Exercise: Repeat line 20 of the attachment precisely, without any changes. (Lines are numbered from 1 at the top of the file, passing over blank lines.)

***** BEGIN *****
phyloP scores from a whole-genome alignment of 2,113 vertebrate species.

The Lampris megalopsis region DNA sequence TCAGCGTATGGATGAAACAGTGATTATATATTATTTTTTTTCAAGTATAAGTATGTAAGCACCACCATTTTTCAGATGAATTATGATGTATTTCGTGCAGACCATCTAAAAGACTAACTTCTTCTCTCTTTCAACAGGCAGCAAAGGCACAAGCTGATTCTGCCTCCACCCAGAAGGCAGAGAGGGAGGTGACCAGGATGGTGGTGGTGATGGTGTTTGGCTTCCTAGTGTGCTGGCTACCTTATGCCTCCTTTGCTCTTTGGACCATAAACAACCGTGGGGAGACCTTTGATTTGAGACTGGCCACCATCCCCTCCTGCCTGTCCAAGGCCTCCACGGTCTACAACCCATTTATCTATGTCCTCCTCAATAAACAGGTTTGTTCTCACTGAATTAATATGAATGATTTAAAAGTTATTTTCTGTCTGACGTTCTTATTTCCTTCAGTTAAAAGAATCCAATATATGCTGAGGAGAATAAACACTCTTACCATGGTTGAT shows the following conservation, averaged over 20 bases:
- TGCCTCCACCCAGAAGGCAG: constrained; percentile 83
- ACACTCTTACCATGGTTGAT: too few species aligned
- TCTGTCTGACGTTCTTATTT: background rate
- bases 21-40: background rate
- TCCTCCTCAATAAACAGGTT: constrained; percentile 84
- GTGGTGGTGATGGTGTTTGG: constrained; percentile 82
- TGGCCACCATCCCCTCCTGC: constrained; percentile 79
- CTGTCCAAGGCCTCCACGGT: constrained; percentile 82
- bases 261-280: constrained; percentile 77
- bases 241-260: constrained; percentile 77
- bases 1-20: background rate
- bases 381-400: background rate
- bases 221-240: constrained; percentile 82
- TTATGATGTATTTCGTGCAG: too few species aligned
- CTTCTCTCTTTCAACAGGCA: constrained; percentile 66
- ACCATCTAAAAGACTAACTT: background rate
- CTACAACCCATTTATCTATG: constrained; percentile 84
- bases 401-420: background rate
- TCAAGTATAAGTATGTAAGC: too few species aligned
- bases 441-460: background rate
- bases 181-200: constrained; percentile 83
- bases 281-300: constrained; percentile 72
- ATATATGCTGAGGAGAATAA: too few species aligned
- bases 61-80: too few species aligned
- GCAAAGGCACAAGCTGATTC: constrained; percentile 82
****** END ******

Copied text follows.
- bases 401-420: background rate